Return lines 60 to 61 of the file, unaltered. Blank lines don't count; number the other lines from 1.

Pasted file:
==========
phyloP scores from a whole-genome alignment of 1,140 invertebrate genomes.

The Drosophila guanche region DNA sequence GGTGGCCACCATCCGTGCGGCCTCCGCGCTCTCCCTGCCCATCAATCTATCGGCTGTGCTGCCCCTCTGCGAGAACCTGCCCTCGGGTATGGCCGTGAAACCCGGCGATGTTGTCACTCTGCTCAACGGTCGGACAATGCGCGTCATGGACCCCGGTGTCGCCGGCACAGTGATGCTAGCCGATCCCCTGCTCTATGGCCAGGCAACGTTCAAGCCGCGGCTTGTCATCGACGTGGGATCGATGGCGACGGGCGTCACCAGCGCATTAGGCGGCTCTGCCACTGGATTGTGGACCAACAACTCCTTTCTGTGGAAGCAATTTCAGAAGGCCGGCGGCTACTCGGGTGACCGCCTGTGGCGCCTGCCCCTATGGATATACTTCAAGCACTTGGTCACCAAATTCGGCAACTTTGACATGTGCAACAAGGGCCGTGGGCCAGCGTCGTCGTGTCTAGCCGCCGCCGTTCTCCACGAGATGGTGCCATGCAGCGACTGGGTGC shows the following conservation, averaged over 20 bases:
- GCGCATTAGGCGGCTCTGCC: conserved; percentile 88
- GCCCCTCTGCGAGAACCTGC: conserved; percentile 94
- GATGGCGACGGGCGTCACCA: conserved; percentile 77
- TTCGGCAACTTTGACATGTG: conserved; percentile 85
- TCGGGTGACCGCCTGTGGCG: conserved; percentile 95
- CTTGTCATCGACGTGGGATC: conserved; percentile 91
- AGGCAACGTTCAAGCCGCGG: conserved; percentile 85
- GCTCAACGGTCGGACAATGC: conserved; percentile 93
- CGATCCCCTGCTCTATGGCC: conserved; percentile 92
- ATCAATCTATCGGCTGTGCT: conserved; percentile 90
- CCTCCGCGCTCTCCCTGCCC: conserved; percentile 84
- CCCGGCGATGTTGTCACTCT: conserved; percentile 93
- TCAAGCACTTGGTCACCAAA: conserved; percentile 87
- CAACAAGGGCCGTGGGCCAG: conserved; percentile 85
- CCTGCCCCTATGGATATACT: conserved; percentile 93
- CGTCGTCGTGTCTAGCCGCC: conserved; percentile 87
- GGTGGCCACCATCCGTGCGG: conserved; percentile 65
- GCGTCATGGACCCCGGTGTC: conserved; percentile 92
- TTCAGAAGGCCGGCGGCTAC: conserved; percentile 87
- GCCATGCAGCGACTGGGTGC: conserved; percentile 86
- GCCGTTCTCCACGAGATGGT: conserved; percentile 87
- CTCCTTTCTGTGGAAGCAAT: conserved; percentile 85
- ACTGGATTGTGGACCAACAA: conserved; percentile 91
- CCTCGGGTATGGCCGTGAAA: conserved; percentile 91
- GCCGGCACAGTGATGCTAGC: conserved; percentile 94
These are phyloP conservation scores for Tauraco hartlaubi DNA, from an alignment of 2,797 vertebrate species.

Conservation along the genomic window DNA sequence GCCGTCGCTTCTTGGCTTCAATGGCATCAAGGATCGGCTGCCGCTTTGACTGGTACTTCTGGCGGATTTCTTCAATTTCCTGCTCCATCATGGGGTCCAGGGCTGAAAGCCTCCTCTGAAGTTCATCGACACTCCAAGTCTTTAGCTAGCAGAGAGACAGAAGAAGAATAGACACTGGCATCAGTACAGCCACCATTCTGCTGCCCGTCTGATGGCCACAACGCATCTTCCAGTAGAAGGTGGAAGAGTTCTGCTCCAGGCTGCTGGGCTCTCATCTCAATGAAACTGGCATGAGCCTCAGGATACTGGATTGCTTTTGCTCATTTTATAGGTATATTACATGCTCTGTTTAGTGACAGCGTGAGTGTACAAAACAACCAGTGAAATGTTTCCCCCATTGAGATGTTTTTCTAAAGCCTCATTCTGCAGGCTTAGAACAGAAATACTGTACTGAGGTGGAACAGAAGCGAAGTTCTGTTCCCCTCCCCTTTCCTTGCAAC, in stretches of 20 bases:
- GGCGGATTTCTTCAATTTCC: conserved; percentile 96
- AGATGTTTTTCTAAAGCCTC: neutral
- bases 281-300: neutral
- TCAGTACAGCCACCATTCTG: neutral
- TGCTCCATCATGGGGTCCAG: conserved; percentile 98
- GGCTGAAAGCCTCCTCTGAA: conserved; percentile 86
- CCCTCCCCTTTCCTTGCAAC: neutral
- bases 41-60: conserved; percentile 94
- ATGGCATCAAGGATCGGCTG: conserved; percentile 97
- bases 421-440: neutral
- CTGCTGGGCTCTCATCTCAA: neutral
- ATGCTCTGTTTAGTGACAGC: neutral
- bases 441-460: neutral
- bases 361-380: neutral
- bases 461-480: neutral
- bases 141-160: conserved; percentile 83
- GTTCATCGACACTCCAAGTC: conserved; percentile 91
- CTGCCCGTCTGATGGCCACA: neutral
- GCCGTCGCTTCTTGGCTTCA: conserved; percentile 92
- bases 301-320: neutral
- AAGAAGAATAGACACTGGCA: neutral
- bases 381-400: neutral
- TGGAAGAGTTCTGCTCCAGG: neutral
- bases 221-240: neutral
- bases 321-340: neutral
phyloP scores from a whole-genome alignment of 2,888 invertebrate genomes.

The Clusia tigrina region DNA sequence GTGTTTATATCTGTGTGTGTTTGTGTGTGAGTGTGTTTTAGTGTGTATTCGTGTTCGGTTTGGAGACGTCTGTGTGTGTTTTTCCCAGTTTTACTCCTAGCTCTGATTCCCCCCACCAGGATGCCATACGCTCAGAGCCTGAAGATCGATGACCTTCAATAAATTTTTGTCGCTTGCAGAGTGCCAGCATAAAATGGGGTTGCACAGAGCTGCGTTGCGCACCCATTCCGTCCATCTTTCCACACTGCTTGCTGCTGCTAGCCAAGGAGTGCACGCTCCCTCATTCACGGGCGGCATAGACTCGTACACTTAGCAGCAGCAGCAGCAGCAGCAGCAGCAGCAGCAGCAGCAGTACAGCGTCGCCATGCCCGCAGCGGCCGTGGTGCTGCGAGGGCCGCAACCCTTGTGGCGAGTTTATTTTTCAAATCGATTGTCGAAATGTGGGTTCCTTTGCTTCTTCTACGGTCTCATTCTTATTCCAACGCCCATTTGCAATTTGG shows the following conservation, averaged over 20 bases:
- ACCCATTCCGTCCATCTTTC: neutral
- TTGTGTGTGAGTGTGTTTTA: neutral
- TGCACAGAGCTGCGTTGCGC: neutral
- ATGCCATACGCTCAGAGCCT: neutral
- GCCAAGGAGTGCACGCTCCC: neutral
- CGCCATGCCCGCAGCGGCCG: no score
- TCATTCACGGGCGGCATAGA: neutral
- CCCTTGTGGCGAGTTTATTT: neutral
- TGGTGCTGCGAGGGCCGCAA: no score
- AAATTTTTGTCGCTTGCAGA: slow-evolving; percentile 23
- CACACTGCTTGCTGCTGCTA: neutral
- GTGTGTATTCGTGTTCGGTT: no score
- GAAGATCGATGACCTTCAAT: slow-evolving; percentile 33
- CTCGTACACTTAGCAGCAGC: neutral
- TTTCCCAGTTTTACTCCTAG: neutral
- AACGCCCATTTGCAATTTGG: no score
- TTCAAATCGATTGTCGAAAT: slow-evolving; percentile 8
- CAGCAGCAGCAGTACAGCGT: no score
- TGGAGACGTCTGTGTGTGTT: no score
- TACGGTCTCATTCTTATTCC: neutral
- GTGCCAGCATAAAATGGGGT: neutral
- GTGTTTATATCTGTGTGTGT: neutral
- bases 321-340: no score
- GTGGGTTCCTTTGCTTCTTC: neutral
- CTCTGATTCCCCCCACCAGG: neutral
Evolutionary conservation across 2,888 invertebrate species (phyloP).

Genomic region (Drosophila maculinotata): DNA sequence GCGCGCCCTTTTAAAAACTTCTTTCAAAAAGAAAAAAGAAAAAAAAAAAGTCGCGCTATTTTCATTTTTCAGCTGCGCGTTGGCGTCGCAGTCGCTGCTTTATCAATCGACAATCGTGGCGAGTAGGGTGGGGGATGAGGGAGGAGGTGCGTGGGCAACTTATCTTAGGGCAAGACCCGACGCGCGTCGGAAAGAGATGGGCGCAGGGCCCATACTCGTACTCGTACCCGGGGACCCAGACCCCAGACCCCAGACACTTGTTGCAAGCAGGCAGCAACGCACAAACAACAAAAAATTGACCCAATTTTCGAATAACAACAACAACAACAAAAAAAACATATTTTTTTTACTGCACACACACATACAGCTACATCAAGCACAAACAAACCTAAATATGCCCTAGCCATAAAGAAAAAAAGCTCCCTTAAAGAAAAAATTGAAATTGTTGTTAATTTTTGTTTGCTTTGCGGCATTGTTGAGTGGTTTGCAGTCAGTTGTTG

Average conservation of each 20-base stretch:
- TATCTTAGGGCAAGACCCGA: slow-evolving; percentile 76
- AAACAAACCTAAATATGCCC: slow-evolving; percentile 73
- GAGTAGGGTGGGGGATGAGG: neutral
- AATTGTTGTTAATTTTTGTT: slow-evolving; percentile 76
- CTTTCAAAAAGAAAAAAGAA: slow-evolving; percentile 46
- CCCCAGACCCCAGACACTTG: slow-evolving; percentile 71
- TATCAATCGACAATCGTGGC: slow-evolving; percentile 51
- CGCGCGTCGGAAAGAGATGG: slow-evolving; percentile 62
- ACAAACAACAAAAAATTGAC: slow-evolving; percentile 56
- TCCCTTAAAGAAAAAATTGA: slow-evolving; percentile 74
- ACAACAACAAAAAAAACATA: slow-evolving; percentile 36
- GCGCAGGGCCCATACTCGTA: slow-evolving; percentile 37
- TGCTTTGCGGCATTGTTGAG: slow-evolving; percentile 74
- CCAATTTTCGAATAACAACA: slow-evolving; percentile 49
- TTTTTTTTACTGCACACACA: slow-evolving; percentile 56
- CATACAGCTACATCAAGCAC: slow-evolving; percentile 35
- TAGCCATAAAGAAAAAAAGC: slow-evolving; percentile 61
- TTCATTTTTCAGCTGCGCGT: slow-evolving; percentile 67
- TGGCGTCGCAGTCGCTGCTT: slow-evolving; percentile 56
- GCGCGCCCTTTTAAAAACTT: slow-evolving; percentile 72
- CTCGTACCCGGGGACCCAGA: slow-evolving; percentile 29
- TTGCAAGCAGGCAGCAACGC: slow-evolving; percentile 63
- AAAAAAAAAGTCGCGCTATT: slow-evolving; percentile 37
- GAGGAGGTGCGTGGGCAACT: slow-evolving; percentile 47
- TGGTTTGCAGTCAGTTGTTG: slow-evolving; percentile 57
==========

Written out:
- ATGCCATACGCTCAGAGCCT: neutral
- GCCAAGGAGTGCACGCTCCC: neutral